Articles written in Proceedings – Animal Sciences
Volume 93 Issue 1 January 1984 pp 49-54
Initial dyadic social interactions of 13 rhesus monkeys were observed in a free-ranging group of 26 members. Each subject was observed for 900 intervals of 20 sec each by focal animal method. The obtained matrix of approach interactions was separately analyzed in relation to sex and dominance level of interacting animals. Dominance ranks were determined by approach-withdrawal scores and its validity was assessed with other submissive scores. Chi-square analysis revealed a significant preference for opposite sexed animals. High ranked animals initiated more social interactions than was expected; however, other animals approached less towards them. It is concluded that in free-ranging group situations, members do not interact at random, rather their interactions are patterned by individual characteristics, such as age, sex and relative dominance level in the group hierarchy.
Volume 95 Issue 5 October 1986 pp 605-612
Self and social play of 29 rhesus monkeys were observed in a free-ranging group situation for 6 months. Subjects of various age-sex classes were observed by focal animal and one-zero sampling. Frequencies for 5 categories of play were analyzed in a 3 way factorial analysis of variance. Age and frequencies of play were found to be inversely related. Analysis also revealed that except during infancy, females played more than male subjects. Among categories, self play and non-contact mutual play were dominant forms than those involving physical contact of either or both partners. However, it was also influenced by age, as the preference shifts from self play to non-contact mutual play in a developmental perspective. Among adult monkeys, the occurrence of play was least. Obtained results have been interpreted in terms of ontogenetic and situational variables. Rhesus monkeys preferred peers in social play than youngers and elders. However, adolescent/subadult and adult animals played with younger animals.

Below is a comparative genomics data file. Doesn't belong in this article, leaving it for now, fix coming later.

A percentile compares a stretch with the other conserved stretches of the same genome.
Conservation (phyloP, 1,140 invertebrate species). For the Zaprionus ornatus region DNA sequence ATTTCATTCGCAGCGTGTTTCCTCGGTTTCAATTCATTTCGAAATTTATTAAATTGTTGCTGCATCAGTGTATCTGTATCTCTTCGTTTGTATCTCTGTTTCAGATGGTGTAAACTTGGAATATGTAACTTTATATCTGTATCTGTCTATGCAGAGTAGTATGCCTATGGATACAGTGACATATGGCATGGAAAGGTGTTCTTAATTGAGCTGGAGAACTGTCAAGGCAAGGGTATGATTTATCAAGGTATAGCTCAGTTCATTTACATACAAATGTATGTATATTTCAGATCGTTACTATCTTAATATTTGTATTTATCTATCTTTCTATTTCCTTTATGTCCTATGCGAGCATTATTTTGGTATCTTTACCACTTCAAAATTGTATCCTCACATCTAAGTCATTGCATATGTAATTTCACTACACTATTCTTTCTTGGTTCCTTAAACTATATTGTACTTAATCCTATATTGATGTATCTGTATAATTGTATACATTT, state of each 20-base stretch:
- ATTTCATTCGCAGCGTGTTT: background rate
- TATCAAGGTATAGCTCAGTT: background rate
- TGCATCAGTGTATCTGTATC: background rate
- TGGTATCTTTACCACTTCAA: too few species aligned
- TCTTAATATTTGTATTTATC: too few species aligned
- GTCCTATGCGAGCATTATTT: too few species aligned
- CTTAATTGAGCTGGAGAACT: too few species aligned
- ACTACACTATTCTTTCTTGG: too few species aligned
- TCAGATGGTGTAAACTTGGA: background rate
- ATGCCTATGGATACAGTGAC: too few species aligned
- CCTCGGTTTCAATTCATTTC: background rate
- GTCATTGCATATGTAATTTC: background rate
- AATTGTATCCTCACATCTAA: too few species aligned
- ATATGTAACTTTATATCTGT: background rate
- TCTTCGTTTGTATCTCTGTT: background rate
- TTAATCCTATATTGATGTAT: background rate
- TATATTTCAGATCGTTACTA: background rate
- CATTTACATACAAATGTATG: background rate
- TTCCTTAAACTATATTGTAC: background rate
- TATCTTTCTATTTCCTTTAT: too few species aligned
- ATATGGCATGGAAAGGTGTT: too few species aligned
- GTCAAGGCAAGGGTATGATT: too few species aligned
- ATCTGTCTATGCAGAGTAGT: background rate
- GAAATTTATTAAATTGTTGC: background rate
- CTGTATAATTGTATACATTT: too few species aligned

Volume 98 Issue 2 March 1989 pp 139-148
Twenty rhesus monkeys of various age-sex classes were observed by focal animal and one-zero sampling technique for 12 months at Galta hillocks near Jaipur (Rajasthan). Behavioural elements sampled were screech, scream, bark, threat, chase, clasppull, bite, fear grimace, lip-smack and submit. These elements were categorized into aggressive and submissive behaviours by pooling the frequencies of elements. Mean per cent frequencies were derived and analysed by ANOVA, trend analysis, Kruskal Wallis one way ANOVA and Mann-Whitney ‘U’ test. It was found that submissive behaviour among females and aggressive behaviour among males changed with age. The findings have been interpreted on the basis of social conditions and the typical spatial position of the age-sex class within the group space/structure.